Richard Freeman is the Herbert Ascherman Chair in Economics at Harvard University and is currently serving as Faculty Co-Director of the Labor and Worklife Program at Harvard Law School. He also directs the Science and Engineering Workforce Project at the National Bureau of Economic Research (NBER) and is a Senior Research Fellow in Labour Markets at the London School of Economics’ Centre for Economic Performance. Freeman is Co-Director of the Harvard Center for Green Buildings and Cities. Freeman’s research interests cover a range of topics in modern economics, including: changes in the job market, the effects of immigration and trade, comparative economic institutions, trade unions, and income distribution and equality in the marketplace, the economics of science and engineering, and the role of labor in the economic development of China.
A prolific writer, Freeman has written numerous books and edited volumes. InWhat Workers Want (with Joel Rogers, co-published with Russell Sage Foundation, 2nd Edition 2007), Freeman surveys American employees to determine their preferences regarding participation in the workplace. Freeman concludes that workers, more than anything, want to be heard by management and contribute to the overall success of the organization. His other recent books include: America Works (Russell Sage 2007); Shared Capitalism at Work; (with Doug Kruse and Joseph Blasi, University of Chicago Press 2010); and Science and Engineering Careers in the United States (edited with Daniel Goroff, University of Chicago Press 2009).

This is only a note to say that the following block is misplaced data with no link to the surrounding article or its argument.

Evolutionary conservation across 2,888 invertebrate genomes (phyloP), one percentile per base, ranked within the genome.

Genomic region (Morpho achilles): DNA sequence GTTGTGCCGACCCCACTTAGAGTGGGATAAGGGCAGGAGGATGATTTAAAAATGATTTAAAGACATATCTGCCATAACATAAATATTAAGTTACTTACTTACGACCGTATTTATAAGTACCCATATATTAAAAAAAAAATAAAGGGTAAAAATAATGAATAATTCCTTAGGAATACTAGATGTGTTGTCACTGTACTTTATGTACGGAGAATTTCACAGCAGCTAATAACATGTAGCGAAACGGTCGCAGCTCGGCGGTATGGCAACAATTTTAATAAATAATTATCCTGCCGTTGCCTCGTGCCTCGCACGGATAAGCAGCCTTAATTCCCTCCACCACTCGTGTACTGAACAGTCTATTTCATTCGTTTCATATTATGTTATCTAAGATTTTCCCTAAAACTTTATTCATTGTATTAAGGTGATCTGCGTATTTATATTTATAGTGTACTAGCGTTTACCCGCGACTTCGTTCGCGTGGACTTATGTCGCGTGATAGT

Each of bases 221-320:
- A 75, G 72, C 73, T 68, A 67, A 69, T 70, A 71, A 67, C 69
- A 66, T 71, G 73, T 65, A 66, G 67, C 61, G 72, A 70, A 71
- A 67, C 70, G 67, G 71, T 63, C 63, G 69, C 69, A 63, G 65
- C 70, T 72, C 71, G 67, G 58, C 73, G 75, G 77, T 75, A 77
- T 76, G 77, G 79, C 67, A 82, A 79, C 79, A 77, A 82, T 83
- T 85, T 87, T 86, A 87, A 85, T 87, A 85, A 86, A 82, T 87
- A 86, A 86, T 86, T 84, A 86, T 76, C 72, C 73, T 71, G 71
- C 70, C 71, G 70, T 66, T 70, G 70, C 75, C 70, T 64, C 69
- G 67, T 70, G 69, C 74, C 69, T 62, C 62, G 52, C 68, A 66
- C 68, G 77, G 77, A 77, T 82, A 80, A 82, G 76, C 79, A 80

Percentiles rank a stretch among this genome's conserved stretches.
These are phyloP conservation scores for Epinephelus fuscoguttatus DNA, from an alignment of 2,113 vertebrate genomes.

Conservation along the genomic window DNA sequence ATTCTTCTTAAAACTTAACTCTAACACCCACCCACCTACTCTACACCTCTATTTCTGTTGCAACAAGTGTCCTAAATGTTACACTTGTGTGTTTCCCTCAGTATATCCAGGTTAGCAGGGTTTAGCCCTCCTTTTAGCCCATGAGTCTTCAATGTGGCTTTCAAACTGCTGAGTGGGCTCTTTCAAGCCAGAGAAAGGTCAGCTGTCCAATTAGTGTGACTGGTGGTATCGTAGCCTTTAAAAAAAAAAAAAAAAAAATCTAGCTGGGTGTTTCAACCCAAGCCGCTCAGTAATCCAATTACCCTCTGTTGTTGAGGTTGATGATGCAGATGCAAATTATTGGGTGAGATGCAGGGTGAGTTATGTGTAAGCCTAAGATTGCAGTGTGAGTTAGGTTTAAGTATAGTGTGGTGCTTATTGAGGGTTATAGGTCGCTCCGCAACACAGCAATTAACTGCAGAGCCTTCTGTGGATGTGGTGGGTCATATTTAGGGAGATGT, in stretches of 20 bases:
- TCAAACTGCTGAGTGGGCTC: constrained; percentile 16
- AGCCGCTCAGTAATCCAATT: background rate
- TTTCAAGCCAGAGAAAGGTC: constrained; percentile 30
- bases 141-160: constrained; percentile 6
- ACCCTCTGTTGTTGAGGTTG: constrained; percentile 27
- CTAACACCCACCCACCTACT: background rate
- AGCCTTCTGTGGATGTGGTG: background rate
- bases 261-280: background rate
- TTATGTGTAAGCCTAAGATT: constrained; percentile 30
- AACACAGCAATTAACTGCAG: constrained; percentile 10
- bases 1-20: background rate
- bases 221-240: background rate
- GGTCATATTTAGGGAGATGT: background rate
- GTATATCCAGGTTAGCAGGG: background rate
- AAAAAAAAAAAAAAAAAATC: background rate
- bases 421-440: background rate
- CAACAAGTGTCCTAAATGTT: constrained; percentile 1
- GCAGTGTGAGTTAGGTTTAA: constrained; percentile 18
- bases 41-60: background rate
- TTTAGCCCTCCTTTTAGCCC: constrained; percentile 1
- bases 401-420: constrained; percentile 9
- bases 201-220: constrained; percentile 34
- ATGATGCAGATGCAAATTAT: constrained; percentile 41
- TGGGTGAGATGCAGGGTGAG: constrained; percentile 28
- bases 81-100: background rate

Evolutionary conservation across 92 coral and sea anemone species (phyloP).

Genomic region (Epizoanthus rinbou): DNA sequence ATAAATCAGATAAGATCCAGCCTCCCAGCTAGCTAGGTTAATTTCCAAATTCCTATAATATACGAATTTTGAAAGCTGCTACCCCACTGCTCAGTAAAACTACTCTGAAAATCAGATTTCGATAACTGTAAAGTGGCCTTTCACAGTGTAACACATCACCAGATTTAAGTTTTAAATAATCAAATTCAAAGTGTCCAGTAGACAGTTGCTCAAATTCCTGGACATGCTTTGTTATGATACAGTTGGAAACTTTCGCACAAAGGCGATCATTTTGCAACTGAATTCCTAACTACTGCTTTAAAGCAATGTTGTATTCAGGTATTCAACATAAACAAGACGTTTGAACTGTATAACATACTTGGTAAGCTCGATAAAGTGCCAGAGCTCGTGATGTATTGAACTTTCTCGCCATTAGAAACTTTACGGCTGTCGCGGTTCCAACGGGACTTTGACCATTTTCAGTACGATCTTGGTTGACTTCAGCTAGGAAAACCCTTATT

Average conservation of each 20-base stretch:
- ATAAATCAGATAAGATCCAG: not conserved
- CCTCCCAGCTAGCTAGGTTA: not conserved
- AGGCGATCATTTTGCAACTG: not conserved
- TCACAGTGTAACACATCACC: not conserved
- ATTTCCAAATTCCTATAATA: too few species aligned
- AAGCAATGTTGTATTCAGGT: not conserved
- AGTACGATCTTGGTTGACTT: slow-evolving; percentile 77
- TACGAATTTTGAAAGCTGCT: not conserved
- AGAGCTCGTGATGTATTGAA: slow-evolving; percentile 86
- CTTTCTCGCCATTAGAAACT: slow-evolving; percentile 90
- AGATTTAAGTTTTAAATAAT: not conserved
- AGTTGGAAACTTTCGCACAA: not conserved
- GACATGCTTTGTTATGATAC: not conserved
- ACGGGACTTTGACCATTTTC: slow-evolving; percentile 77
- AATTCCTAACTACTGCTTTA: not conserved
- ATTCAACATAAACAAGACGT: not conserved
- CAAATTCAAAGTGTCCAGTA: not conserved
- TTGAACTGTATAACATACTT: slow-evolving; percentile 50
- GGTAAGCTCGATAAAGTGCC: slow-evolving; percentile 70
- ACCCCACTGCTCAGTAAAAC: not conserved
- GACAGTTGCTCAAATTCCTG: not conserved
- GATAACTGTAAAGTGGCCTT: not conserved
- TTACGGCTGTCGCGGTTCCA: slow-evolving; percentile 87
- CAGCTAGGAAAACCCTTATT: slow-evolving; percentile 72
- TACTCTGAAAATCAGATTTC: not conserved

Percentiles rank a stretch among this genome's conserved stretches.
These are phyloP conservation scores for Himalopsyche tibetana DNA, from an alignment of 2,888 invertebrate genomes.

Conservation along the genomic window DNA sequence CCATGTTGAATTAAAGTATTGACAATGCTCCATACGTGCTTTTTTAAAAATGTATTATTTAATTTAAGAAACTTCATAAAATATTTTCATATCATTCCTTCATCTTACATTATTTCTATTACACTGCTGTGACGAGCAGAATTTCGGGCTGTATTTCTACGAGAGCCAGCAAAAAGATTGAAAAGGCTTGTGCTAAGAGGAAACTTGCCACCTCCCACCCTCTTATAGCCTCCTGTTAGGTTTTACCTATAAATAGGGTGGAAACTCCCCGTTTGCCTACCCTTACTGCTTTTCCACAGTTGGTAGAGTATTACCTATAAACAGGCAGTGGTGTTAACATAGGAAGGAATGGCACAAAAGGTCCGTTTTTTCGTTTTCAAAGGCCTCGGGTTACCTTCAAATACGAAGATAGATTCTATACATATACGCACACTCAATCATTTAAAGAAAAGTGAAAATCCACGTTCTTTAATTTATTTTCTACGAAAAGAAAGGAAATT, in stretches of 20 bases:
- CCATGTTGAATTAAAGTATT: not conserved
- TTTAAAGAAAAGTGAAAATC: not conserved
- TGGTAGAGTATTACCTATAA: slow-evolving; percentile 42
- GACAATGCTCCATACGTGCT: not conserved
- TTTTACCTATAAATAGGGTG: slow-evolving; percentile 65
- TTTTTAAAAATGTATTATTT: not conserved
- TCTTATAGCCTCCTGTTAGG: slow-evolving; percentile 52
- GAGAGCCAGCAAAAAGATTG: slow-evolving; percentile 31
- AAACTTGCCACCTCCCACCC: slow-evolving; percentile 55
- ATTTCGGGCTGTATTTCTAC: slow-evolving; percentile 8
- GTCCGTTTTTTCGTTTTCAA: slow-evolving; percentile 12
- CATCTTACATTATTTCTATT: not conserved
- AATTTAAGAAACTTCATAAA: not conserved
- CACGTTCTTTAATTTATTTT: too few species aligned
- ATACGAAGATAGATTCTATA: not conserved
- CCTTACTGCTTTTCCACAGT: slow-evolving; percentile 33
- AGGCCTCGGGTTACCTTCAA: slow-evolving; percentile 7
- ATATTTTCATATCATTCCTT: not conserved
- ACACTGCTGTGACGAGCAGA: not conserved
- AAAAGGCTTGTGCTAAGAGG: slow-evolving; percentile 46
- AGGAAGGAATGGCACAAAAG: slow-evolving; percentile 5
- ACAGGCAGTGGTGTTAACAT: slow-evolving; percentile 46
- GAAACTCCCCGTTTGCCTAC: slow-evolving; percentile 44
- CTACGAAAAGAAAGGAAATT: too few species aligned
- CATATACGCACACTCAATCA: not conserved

He received the Mincer Lifetime Achievement Prize from the Society of Labor Economics in 2006. In 2007 he was awarded the IZA Prize in Labor Economics. Freeman is a fellow of the American Academy of Arts and Science and a fellow of the American Association for the Advancement of Science. In 2016 he received the Global Equity Organization (GEO) Judges Award, honoring exceptional contribution towards the promotion of of global employee share ownership. Also in 2016, he was named a Distinguished Fellow of the American Economic Association. He is currently serving on the AAAS Initiative for Science and Technology. He has served or is serving on 12 panels or boards of the National Academy of Sciences.
Richard Freeman: Can Social Science Make the World Better?